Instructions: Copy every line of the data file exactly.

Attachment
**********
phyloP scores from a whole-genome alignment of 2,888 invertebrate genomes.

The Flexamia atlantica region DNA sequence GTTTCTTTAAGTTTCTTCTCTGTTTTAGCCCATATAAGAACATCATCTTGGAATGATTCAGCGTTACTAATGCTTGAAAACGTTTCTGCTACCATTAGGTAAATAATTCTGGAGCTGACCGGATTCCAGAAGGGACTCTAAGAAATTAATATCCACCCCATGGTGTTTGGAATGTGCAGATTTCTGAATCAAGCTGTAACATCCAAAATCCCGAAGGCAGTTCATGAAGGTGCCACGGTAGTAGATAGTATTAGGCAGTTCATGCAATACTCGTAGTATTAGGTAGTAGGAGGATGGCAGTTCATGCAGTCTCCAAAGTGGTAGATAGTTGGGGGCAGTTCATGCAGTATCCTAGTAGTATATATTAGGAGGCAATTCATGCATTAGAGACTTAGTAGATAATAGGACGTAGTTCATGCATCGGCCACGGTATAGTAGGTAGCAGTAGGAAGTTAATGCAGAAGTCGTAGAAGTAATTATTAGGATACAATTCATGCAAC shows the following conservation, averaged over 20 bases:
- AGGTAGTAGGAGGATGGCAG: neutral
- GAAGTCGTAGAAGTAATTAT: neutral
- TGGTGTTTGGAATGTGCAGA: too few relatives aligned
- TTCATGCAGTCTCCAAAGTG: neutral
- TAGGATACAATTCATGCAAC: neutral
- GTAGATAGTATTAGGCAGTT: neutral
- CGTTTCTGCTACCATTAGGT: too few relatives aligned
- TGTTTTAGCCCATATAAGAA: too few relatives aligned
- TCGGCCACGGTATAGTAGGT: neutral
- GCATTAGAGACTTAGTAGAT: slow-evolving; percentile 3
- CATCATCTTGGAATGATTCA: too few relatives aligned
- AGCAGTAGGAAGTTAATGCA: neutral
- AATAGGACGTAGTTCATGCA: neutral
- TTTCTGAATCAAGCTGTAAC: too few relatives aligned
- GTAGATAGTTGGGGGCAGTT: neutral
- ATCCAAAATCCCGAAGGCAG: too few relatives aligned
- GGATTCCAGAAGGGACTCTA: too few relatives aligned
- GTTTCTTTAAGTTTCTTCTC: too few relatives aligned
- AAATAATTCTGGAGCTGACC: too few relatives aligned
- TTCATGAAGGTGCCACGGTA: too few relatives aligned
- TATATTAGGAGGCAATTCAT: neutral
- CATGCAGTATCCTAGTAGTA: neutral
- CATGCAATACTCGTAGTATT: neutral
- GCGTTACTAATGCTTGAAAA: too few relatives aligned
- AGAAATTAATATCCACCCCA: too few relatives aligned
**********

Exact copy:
phyloP scores from a whole-genome alignment of 2,888 invertebrate genomes.

The Flexamia atlantica region DNA sequence GTTTCTTTAAGTTTCTTCTCTGTTTTAGCCCATATAAGAACATCATCTTGGAATGATTCAGCGTTACTAATGCTTGAAAACGTTTCTGCTACCATTAGGTAAATAATTCTGGAGCTGACCGGATTCCAGAAGGGACTCTAAGAAATTAATATCCACCCCATGGTGTTTGGAATGTGCAGATTTCTGAATCAAGCTGTAACATCCAAAATCCCGAAGGCAGTTCATGAAGGTGCCACGGTAGTAGATAGTATTAGGCAGTTCATGCAATACTCGTAGTATTAGGTAGTAGGAGGATGGCAGTTCATGCAGTCTCCAAAGTGGTAGATAGTTGGGGGCAGTTCATGCAGTATCCTAGTAGTATATATTAGGAGGCAATTCATGCATTAGAGACTTAGTAGATAATAGGACGTAGTTCATGCATCGGCCACGGTATAGTAGGTAGCAGTAGGAAGTTAATGCAGAAGTCGTAGAAGTAATTATTAGGATACAATTCATGCAAC shows the following conservation, averaged over 20 bases:
- AGGTAGTAGGAGGATGGCAG: neutral
- GAAGTCGTAGAAGTAATTAT: neutral
- TGGTGTTTGGAATGTGCAGA: too few relatives aligned
- TTCATGCAGTCTCCAAAGTG: neutral
- TAGGATACAATTCATGCAAC: neutral
- GTAGATAGTATTAGGCAGTT: neutral
- CGTTTCTGCTACCATTAGGT: too few relatives aligned
- TGTTTTAGCCCATATAAGAA: too few relatives aligned
- TCGGCCACGGTATAGTAGGT: neutral
- GCATTAGAGACTTAGTAGAT: slow-evolving; percentile 3
- CATCATCTTGGAATGATTCA: too few relatives aligned
- AGCAGTAGGAAGTTAATGCA: neutral
- AATAGGACGTAGTTCATGCA: neutral
- TTTCTGAATCAAGCTGTAAC: too few relatives aligned
- GTAGATAGTTGGGGGCAGTT: neutral
- ATCCAAAATCCCGAAGGCAG: too few relatives aligned
- GGATTCCAGAAGGGACTCTA: too few relatives aligned
- GTTTCTTTAAGTTTCTTCTC: too few relatives aligned
- AAATAATTCTGGAGCTGACC: too few relatives aligned
- TTCATGAAGGTGCCACGGTA: too few relatives aligned
- TATATTAGGAGGCAATTCAT: neutral
- CATGCAGTATCCTAGTAGTA: neutral
- CATGCAATACTCGTAGTATT: neutral
- GCGTTACTAATGCTTGAAAA: too few relatives aligned
- AGAAATTAATATCCACCCCA: too few relatives aligned